My skills are rusty, and my body is older and shakier (coffee anyone?) but I still know how to form a sight picture, and slow my breathing, and squeeze off shots.

Quoheleth
April 15, 2008, 12:31 PM
I agree with BruceRDucer. My semi-auto centerfire shooting has always been fair-to-middlin'. I bought a Ruger GP100 and SP101. With both guns, I shoot considerably better. I'll admit I load softball stuff in .38 cases for most range sessions (cheaper and easier on my wrists), but even with some warm .357 loads, I still shoot better than out of my MP9.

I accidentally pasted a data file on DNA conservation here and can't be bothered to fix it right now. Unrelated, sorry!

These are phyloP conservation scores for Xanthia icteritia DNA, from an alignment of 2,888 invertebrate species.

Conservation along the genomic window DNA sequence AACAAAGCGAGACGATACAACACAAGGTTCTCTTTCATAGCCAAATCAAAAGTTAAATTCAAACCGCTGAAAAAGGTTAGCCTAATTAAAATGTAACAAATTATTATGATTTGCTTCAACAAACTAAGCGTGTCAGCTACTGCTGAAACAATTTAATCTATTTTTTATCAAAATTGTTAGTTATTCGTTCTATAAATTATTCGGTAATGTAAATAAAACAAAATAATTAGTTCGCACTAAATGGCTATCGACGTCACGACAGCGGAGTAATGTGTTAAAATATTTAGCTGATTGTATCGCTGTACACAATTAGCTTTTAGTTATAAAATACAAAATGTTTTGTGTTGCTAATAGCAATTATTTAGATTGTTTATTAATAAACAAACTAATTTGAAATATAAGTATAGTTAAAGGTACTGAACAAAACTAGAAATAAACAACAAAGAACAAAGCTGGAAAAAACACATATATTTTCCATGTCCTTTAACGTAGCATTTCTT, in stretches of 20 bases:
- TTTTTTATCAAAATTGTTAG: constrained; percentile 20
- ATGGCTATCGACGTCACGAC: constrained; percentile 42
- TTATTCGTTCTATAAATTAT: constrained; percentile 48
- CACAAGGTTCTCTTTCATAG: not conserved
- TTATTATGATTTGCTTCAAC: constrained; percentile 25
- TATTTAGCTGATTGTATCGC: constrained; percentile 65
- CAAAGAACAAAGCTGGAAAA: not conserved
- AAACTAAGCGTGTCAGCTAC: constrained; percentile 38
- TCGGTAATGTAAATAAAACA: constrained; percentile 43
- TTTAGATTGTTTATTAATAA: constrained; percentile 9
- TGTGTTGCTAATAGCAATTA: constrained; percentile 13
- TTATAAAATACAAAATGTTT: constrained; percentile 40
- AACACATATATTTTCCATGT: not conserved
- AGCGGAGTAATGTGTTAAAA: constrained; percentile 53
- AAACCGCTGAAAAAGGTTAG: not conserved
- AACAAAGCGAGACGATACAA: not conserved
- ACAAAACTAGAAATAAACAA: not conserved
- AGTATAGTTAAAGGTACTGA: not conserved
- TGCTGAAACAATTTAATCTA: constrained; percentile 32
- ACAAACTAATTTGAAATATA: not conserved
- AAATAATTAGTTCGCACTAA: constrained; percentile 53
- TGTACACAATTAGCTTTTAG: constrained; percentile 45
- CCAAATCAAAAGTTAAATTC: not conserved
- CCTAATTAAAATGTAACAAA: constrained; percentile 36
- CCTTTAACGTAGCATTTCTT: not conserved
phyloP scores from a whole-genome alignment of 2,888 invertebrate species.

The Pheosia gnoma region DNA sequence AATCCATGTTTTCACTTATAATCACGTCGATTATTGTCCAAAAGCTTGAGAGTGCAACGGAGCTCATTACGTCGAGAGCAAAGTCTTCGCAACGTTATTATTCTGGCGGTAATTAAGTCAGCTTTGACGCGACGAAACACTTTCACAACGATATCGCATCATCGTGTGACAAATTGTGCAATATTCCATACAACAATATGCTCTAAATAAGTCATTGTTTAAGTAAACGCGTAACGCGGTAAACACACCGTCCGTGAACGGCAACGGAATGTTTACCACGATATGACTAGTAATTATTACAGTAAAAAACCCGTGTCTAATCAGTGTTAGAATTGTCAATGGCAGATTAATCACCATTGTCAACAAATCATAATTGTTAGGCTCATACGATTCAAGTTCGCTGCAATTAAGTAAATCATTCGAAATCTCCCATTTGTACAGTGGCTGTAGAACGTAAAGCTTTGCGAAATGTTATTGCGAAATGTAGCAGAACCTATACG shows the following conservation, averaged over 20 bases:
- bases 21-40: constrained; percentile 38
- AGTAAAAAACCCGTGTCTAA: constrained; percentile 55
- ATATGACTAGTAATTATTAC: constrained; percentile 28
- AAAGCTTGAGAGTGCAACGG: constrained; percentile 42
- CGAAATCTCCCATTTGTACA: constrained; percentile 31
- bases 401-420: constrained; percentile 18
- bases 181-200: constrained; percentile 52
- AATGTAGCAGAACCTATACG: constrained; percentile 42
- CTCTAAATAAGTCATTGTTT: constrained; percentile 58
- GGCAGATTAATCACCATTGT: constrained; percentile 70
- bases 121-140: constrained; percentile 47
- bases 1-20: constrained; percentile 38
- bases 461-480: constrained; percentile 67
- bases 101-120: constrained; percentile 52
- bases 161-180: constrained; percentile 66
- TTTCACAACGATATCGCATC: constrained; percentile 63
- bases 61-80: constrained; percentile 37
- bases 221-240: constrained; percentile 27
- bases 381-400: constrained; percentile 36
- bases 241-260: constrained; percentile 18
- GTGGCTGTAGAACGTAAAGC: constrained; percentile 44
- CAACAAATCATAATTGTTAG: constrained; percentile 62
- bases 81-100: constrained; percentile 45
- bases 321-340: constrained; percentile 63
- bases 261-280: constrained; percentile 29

Try revolvers. You might be *very* surprised at the difference.

That said, I want a 1911 in a big way. :P

Q

Deanimator
April 15, 2008, 12:39 PM
The key to learning to shoot WELL is a lot of intelligent practice.

Just blasting away will probably accomplish little more than using up ammunition.

You need to learn and concentrate on the fundamentals, such as

grip
sight alignment
breathing
trigger control
followthrough

I highly recommend that you take the NRA Basic Pistol course.

Owning a .22lr handgun such as a Ruger MkII or S&W Model 17 will allow you to practice enough at manageable expense so that you can reinforce your ability to use all of the fundamentals of shooting in a consistent, repeatable way.

gym
April 15, 2008, 12:47 PM